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Widespread winter rain soaks Central Australian properties

Katrina Beavan, Monday July 10, 2017 - 16:01 EST
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Tarlton Downs Station received 69 millimetres of rain overnight. - ABC

A wet weekend in Central Australia has seen several properties throughout the region soaked, with rain falling in areas that had not seen any for six months.

Many properties north-east of Alice Springs were hit with the deluge, with some gauges measuring more than 70 millimetres.

Lucy Creek Station received 78mm and Tarlton Downs 69mm, while next door at Jervois Station 52mm fell overnight.

Michael Broad from Jervois said they even had thunderstorms during the night, which came as a complete surprise.

"[We] didn't expect it at all, it totally threw us. It was good rain though," he said.

"We had good rain back in January. Our season wasn't too bad prior to this rain, we were ticking over.

"That sort of rain is excellent. We'll get some green coming out of the grass and it'll be a continuing good season for us."

Mr Broad said it would take a while for the effects of the rain to show.

"In July the grass doesn't grow that quickly here. It'll take the weather to warm up a bit."

He said the rain would not interrupt the workflow at the station too much.

"We'd almost finished our cattle mustering, but we were a couple of bores short so it caught us there," Mr Broad said.

"There'll be no cattle work for a while, so we'll go back to doing other work that's been neglected for a period.

"The cattle will continue to improve, so we'll lose nothing at all through it."

Rain may disrupt cattle sale

Further north at Elkedra station 70 millimetres fell, but Amber Driver said it could stop the station bringing cattle to Alice Springs for the upcoming sale next week.



"We'll see when this weather clears. We'll get out and about and see how far this rain has reached and what we will do next week," she said.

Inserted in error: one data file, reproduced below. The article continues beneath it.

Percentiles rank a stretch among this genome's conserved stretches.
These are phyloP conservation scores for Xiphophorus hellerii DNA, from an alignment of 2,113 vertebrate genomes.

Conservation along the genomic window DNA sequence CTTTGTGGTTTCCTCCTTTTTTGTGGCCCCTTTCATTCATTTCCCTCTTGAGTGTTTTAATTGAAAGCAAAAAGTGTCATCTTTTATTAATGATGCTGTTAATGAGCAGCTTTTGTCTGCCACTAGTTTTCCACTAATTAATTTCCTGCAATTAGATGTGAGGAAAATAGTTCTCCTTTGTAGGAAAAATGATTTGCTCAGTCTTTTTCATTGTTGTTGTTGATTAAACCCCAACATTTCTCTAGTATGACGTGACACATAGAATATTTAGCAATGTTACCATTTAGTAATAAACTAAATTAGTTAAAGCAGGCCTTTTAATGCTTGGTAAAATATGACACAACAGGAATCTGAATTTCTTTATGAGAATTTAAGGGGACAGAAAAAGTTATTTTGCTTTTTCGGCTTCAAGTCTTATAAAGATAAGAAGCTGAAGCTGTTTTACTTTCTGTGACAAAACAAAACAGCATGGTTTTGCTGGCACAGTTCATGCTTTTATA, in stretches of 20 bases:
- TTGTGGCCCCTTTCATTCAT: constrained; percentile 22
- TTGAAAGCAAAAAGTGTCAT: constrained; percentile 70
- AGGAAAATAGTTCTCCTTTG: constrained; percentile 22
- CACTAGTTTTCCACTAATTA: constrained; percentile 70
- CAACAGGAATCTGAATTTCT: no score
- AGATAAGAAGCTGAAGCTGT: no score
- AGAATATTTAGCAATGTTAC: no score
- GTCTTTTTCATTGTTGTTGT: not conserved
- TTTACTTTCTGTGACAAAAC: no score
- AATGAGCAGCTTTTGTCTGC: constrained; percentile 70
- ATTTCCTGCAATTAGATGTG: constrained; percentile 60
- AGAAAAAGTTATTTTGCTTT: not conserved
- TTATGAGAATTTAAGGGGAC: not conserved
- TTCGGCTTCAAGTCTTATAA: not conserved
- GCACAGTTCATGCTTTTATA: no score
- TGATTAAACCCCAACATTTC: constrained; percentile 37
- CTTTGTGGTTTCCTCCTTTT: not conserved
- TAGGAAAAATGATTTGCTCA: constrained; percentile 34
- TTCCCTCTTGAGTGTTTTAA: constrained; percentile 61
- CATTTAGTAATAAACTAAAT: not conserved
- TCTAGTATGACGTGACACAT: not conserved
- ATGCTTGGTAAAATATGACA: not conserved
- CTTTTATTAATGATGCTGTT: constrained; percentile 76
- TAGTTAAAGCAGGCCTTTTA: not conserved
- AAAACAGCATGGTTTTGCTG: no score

"This amount of rain, and it's quite well spread around the Sandover Highway, will put out those big cattle trucks, so we'll just have to make a few decisions about that in the next few days."

But Ms Driver said disruption or not, the rain was always welcome.

"I don't think you can ever say no to the rain. We're just lucky it's that good soaking rain and it hasn't done any damage to any of the fence line or roads," she said.

"[It will] hopefully put a bit of moisture back into the soil."

Not all rain welcome

Further east, both Avon and Austral Downs received about 16mm each, and there was also rain around the Ti Tree area, as well as further north in the west.

But as for the 16mm at Anningie Station, about 250 kilometres north of Alice Springs, Steven Fogarty said it was not entirely welcome.

"I don't think it's enough to do us much good. I suspect it may blacken a bit of old grass," he said.

"It might liven a bit of spinifex up or a bit of buffel grass, but I think it'd be more negative than positive as far as how much reaction we get out of feed.

"Because we had the rain so long ago and all the feed had dried right off, there's nothing really with any greenness in it, and the rain we've had, it hasn't been substantial enough to grow anything off on its own."

Mr Fogarty said in terms of roads, the rain would do some good to help settle the dust.

Further north at Wave Hill station, 600 kilometres south of Darwin, Netta McInnerney said the rain fell in exactly the right spot.

"There would have been about 10mm across the Lajamanu road and the country down there," she said.

"Across that country it's good because that's your spinifex and red country, so there will be a response from that for the cows."

However, Ms McInnerney said the rain would not have been welcomed on the northern part of the country on the plains.

To keep up to date with road closures in Central Australia and the Barkly, the Department of Infrastructure, Planning and Logistics recommends the .


- ABC

© ABC 2017

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